Lego is used by people  with Autism,  Downs Syndrome , and other special needs

Special, special needs equipment 
Play Libraries   can allows patrons to special order  from  a wide  variety of   adaptive special needs equipment  to be used in  Loose parks. 

                                                           Audible ball(above)  for the visually impaired

see Loose Parks and Special Needs Recreation

Loose Parks and  Family Play
 Studies have shown that parents’ participation in physical activity is positively related to activity among children and adolescents  link

In standard playgrounds I mostly see parents "participating" by watching their kids play  or if not doing this they are often  looking at their phones or otherwise keeping busy.


At Rockefeller Park, there are  Loose Parts offered  that allowed parents and children to participate together

Board Games

Nok Hockey



Family Ping Pong

-Distance to a Loose Park

 Disneyland is considered an incredible park, but given the distance to it, most people rarely go to visit it. Distance to a park is a really  important factor to how often it is being used. As this diagram shows if a park is more then a 3 block  walk away, usage decreases drastically. link


So what we need are not only Loose Parks, we need Loose Parks as close to us as possible

Loose Parks and Space
Almost 70 percent of the activity took place in the really nice, renovated playground area, even though it accounted for just 2 percent of the total park size,    link

In a fixed park, often most of the area is empty space with no equipment.

In a Loose Park you can take equipment and use it anywhere within the space and play with it.

Designing a Loose Park vs a Fixed Park

 It is impossible to know which toys a child will connect with, which they will enjoy, which they want to continue to play with for hours on end.  link

Fixed Park
Fixed parks offer a limited number of activities that are designed by professionals , once designed and built they tend not to change.

The  park down the block from me, Penn Station South Playground,  has benches, basketball, volleyball, jungle gym,  and 4   sidewalk games. Total of  8 items. The sidewalk games were repainted in 2014, no new equipment has been added since 1998, almost 20 years ago. 

Loose Park
 " A single movie or show on Netflix and Amazon needn’t appeal to everyone; the key for both platforms is making sure they offer enough of everything to attract anyone."  link

A Loose Park can offer score of Loose Parts. But what's really powerful is that the people who run a Loose Park can ask the community, "What items could we add to the park so that it offered enough to attract you to use it.?"

The nearest indoor Loose Park to me (aka Muhlenberg Library) has approximately 20,000 volume, millions more can be requested through interbranch loan.

 Here's how  the Sacramento Library designed  their  Library  of Things   as a recent  addition to their Arcadia Branch......

 The question of what exactly will be available for lending and borrowing will depend on what the community suggests. Community members have been able submit their ideas through the library’s website and will be able to continue to do so through next week. Once ideas have been submitted, they will appear as comments on the page. The most popular objects will be purchased. (Within reason, of course; the library has allotted a budget of $3,900.) So far, the two most popular ideas, tied at 150 votes each, have been a sewing machine and video games—clearly, a variety of demographics are being served here. In response, the library has already bought six sewing machines and expects to begin circulating them by mid-February" - Sacramento Public  Library  of Things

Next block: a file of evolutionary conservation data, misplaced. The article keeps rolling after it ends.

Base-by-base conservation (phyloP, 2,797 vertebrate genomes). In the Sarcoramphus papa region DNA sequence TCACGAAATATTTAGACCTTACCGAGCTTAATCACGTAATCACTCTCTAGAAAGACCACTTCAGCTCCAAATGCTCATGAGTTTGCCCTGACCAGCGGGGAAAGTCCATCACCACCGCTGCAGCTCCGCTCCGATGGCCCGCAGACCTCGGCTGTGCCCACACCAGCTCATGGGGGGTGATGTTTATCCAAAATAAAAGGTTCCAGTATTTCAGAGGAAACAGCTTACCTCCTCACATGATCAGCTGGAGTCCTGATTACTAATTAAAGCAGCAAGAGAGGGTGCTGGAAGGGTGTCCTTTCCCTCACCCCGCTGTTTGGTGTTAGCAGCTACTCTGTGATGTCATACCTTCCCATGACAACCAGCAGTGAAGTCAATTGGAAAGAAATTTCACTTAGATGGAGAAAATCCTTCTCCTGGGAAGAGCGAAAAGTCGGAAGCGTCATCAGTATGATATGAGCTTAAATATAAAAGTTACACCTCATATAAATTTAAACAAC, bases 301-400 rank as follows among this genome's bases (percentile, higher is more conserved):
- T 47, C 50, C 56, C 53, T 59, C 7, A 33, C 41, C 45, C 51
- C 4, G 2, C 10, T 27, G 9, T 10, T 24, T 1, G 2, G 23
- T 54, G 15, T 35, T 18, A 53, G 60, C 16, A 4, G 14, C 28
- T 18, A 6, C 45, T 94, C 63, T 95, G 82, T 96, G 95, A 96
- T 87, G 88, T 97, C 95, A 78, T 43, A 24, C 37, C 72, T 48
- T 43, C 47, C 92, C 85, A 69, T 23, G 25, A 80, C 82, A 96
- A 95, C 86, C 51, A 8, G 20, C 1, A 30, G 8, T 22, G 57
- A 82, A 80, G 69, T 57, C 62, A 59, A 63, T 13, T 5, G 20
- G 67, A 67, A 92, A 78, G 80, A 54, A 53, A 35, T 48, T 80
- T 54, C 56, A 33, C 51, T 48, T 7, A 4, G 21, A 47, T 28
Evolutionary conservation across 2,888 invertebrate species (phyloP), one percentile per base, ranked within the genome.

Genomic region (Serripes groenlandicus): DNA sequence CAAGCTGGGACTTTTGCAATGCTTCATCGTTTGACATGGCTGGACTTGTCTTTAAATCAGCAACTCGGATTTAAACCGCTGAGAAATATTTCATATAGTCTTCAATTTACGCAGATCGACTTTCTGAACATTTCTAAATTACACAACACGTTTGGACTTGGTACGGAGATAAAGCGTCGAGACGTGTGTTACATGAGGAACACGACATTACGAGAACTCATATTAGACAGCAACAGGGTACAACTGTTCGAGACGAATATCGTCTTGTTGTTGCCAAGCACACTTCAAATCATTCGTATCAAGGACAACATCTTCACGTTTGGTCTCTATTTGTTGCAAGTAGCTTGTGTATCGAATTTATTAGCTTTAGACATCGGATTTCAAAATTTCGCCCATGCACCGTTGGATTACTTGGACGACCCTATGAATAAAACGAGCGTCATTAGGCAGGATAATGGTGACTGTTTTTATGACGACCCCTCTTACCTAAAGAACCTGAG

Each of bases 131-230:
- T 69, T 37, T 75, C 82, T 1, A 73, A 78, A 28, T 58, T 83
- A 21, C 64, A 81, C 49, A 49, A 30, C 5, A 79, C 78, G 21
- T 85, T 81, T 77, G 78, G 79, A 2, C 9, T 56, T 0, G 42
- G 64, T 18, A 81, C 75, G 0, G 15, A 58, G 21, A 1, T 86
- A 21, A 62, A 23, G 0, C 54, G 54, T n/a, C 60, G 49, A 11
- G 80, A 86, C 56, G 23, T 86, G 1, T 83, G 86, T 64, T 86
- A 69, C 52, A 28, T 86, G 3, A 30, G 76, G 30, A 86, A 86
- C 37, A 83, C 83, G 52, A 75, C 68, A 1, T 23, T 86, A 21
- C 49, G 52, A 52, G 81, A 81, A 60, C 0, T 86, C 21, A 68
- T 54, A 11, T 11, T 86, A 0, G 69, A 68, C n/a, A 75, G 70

The Amazon Echo has become a hit because day by day, week by week, it’s kept getting better link

Unlike  Fixed Parks, Loose Parks can be  designed to  be  continually "designed" by their  users.

see Designing and Stocking a Loose Park

-Paying for  a  Play Library

Starting  a play library need not be expensive...

 “Our Library checks out basketballs to be used on the courts near the library.  We also have frisbees, jump ropes and hacky sacks available to borrow.

If you got $50 you can start with the items offered at the  above  library .  A few thousand dollars will get  an extensive Play Library that should  cover the recreation needs of all ages and abilities.

No funds for a Play Library?

-Ask your local government officials
My council member  said he could fund a Play Library for  a Library adjacent to a Park through his expense budget. 

-Ask the community to donate funds or recreation  equipment.

 The Los Angeles Department of Public Social Services Toy Loan Program  has partnered with volunteer groups to offer   Toy Loan Centers in  10 Los Angeles  parks.  These Toy Loan Centers get their equipment through a combination of DPSS budget and .  community equipment donations.

-Allow people to donate equipment that they want to use in the Loose Park. By doing so:
-They get the convenience of no longer having to schlep equipment to the park
-Everyone  gets to use the equipment.

The park down the block from where I live currently offers no features that would get me to use it. I have offered to donate equipment to the parks department that would transform this into an Inclusive Park for me. 


- Canadian Sports for Life Kingston , Ontario received a 2 year grant to promote physical literacy through the creation of 68  Play Libraries. that could be checked out at community organizations.

An example of some of the materials provided through the Physical Literacy program being offered to Kingston East residents . link

-According to Anne Pascoe at the West Torrence Library,the   Australian Sports Collections libraries  were initially established through government funding via a 'Be Active' grant .